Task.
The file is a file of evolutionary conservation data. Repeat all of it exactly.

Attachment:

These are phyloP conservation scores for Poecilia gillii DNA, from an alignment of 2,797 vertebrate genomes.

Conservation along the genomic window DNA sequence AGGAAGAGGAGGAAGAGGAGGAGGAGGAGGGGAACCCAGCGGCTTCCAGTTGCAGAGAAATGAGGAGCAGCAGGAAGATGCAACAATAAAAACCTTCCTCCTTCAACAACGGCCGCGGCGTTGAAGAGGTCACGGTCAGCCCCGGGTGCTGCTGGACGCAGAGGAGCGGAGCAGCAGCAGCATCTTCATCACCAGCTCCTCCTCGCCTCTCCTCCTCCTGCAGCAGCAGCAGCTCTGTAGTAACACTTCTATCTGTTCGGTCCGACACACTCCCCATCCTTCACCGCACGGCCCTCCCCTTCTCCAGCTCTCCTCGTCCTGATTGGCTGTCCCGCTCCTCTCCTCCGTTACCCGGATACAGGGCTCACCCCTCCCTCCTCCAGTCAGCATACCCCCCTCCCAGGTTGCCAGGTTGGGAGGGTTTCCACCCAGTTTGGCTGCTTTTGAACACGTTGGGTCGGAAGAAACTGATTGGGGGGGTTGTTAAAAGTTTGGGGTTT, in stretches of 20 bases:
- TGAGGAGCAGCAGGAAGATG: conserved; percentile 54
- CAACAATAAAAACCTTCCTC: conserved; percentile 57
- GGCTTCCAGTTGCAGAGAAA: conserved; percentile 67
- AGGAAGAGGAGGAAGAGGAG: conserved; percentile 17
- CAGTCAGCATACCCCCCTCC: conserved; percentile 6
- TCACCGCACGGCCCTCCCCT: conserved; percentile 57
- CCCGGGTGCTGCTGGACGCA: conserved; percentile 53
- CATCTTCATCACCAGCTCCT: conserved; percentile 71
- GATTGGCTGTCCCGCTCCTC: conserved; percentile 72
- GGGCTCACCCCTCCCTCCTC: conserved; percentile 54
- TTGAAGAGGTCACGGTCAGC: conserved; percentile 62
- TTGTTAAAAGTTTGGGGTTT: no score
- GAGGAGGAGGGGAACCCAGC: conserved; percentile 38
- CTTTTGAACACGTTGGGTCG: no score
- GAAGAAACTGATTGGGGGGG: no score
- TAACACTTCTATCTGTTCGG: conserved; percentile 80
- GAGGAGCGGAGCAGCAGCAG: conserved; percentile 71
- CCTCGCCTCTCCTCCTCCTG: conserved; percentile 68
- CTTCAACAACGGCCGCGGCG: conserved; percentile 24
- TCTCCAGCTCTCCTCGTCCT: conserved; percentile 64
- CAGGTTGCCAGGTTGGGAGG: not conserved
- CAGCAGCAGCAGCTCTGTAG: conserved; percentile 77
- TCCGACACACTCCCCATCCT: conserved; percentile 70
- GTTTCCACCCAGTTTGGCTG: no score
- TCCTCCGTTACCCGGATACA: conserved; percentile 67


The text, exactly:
These are phyloP conservation scores for Poecilia gillii DNA, from an alignment of 2,797 vertebrate genomes.

Conservation along the genomic window DNA sequence AGGAAGAGGAGGAAGAGGAGGAGGAGGAGGGGAACCCAGCGGCTTCCAGTTGCAGAGAAATGAGGAGCAGCAGGAAGATGCAACAATAAAAACCTTCCTCCTTCAACAACGGCCGCGGCGTTGAAGAGGTCACGGTCAGCCCCGGGTGCTGCTGGACGCAGAGGAGCGGAGCAGCAGCAGCATCTTCATCACCAGCTCCTCCTCGCCTCTCCTCCTCCTGCAGCAGCAGCAGCTCTGTAGTAACACTTCTATCTGTTCGGTCCGACACACTCCCCATCCTTCACCGCACGGCCCTCCCCTTCTCCAGCTCTCCTCGTCCTGATTGGCTGTCCCGCTCCTCTCCTCCGTTACCCGGATACAGGGCTCACCCCTCCCTCCTCCAGTCAGCATACCCCCCTCCCAGGTTGCCAGGTTGGGAGGGTTTCCACCCAGTTTGGCTGCTTTTGAACACGTTGGGTCGGAAGAAACTGATTGGGGGGGTTGTTAAAAGTTTGGGGTTT, in stretches of 20 bases:
- TGAGGAGCAGCAGGAAGATG: conserved; percentile 54
- CAACAATAAAAACCTTCCTC: conserved; percentile 57
- GGCTTCCAGTTGCAGAGAAA: conserved; percentile 67
- AGGAAGAGGAGGAAGAGGAG: conserved; percentile 17
- CAGTCAGCATACCCCCCTCC: conserved; percentile 6
- TCACCGCACGGCCCTCCCCT: conserved; percentile 57
- CCCGGGTGCTGCTGGACGCA: conserved; percentile 53
- CATCTTCATCACCAGCTCCT: conserved; percentile 71
- GATTGGCTGTCCCGCTCCTC: conserved; percentile 72
- GGGCTCACCCCTCCCTCCTC: conserved; percentile 54
- TTGAAGAGGTCACGGTCAGC: conserved; percentile 62
- TTGTTAAAAGTTTGGGGTTT: no score
- GAGGAGGAGGGGAACCCAGC: conserved; percentile 38
- CTTTTGAACACGTTGGGTCG: no score
- GAAGAAACTGATTGGGGGGG: no score
- TAACACTTCTATCTGTTCGG: conserved; percentile 80
- GAGGAGCGGAGCAGCAGCAG: conserved; percentile 71
- CCTCGCCTCTCCTCCTCCTG: conserved; percentile 68
- CTTCAACAACGGCCGCGGCG: conserved; percentile 24
- TCTCCAGCTCTCCTCGTCCT: conserved; percentile 64
- CAGGTTGCCAGGTTGGGAGG: not conserved
- CAGCAGCAGCAGCTCTGTAG: conserved; percentile 77
- TCCGACACACTCCCCATCCT: conserved; percentile 70
- GTTTCCACCCAGTTTGGCTG: no score
- TCCTCCGTTACCCGGATACA: conserved; percentile 67